Randolph Harrison


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For nearly 10 years I have referenced this thread in various forums I've moderated. While I never entirely agreed with every aspect, it has mostly held up well as a lodestar over the years.

Until recently.

And now, with the benefit of enough sequential observation over time, I am comfortable describing what I believe is a major hidden assumption, and thereby weakness, in this entire argument:

For the concept of "walled gardens" relating to online communities to succeed and thrive, there must exist an overlay of credibly alternative platforms. Or, more directly, there must exist fair and healthy competition among and within the media upon which the discussion are taking place.

This argument was created largely before the "sciences" of social media were refined. Today, we are living with the consequences of intersecting sciences of human psychology, sociology, computer science, statistics and mathematics. Dense, voluminous texts have been penned which describe precise models for determining how to create, manage and extract-value from "online communities". Some of those models even go so far as to involve manipulation of human physiological responses -- i.e., intentional mechanisms within the platforms designed specifically to trigger release of chemicals in the human brain.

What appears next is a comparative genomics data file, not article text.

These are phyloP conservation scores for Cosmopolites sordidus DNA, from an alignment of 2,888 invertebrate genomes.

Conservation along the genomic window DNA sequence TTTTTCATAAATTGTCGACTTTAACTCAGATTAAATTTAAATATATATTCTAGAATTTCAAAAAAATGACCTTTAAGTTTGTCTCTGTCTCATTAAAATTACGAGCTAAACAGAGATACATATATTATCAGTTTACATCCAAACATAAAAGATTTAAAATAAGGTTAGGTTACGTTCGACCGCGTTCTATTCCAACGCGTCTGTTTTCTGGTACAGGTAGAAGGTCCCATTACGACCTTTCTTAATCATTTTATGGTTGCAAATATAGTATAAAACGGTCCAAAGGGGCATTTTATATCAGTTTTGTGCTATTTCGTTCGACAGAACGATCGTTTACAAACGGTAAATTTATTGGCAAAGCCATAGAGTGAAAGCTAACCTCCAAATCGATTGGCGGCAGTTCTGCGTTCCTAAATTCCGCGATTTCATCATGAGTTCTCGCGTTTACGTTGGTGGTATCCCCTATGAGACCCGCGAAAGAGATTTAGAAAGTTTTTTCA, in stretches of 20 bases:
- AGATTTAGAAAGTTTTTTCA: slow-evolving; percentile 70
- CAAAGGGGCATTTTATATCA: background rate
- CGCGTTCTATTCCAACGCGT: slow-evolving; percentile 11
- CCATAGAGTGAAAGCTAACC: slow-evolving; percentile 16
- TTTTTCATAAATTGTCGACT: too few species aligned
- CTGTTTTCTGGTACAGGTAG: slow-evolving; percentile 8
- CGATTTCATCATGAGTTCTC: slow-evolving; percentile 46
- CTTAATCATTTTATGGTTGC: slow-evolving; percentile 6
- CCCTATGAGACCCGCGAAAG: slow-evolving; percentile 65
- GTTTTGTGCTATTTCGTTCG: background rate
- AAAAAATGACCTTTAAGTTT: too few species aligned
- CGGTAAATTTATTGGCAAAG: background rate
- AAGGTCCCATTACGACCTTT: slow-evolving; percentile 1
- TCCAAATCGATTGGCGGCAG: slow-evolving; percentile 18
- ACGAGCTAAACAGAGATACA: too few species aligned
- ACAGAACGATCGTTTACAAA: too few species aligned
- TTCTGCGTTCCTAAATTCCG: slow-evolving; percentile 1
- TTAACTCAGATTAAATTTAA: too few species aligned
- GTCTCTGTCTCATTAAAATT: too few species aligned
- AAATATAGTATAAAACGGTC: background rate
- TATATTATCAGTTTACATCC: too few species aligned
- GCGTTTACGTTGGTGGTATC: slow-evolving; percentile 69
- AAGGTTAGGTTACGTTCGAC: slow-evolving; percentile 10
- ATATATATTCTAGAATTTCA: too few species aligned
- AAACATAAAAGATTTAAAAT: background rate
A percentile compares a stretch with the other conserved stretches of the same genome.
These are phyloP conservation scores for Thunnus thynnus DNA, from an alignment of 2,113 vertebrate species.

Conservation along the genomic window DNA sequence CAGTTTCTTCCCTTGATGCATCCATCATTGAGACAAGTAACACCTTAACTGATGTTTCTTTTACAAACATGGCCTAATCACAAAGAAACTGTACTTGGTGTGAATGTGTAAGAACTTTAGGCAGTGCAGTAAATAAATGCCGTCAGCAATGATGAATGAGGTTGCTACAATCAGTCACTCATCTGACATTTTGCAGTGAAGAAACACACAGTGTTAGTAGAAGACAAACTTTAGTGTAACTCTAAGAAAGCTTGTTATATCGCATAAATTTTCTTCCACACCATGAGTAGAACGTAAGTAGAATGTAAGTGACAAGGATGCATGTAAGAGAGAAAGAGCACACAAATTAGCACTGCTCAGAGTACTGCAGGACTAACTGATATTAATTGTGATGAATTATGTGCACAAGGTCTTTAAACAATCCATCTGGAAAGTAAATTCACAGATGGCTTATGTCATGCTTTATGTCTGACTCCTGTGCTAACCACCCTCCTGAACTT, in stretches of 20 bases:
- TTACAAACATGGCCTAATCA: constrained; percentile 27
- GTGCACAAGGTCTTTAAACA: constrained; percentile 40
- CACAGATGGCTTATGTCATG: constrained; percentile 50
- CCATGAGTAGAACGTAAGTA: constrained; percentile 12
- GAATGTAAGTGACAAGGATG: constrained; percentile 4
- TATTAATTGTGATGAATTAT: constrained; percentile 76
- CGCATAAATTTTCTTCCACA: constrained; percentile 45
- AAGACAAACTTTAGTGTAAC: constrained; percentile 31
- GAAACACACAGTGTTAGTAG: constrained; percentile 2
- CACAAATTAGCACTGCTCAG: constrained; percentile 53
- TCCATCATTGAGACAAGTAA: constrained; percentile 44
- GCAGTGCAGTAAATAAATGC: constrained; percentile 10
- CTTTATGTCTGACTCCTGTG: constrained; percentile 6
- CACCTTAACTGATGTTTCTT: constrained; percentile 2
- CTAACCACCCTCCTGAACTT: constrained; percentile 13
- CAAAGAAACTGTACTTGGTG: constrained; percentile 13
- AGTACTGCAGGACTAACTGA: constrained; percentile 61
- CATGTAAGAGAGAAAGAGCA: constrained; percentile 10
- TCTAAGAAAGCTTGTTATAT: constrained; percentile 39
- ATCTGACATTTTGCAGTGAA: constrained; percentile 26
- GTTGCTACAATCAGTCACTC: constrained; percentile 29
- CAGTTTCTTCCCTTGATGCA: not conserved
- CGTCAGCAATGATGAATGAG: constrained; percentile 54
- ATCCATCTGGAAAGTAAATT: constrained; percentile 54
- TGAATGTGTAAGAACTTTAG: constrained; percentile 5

There exists an analogue for this maturity curve within television advertising. As both the medium and techniques matured, the need to evaluate how we, as a society, managed its impact fundamentally changed.

Today, in late 2018, there effectively exists no credible "public town square" whereby free speech exists as it was intended (within the intention of the US Constitution). What exists in its place is a de facto oligopoly of media companies posing as tech companies who have divided up the horizontal market and who exercise overwhelming "market power" (as in HSR power) over would-be competitors. Those competitors are then relegated to competing as "free speech purists", which leads to the traps outlined by the original argument: a cesspool of fools and insults.

This situation allows the dominant players to then, in turn, point to the worst aspects of their would-be competitors whenever they feel threatened by them -- or are otherwise politically or economically motivated. Using catch phrases like, "hate speech" or whatever "ism" catches the gestalt, the oligopolists then pressure the supply-chain of would-be competitors, forcing them out of business. They eliminate their ability to process payments. They cut off their upstream bandwidth providers. They remove their ability to be routed or resolved. They eliminate all possibility of collecting advertising revenues.

And they do all this with the virtuous facade that they, the incumbent giants, are safeguarding a "well kept garden". All while conveniently forgetting that they only rose to such dominance by exploiting the very freedom of speech -- including an early tolerance for the opinions they now so self-righteously claim to oppose.

There are various academic ways to describe this type of situation. But the solution is the same: largely unrestricted free speech and a renewed focus on one's personal responsibility in selecting herself in or out of conversations.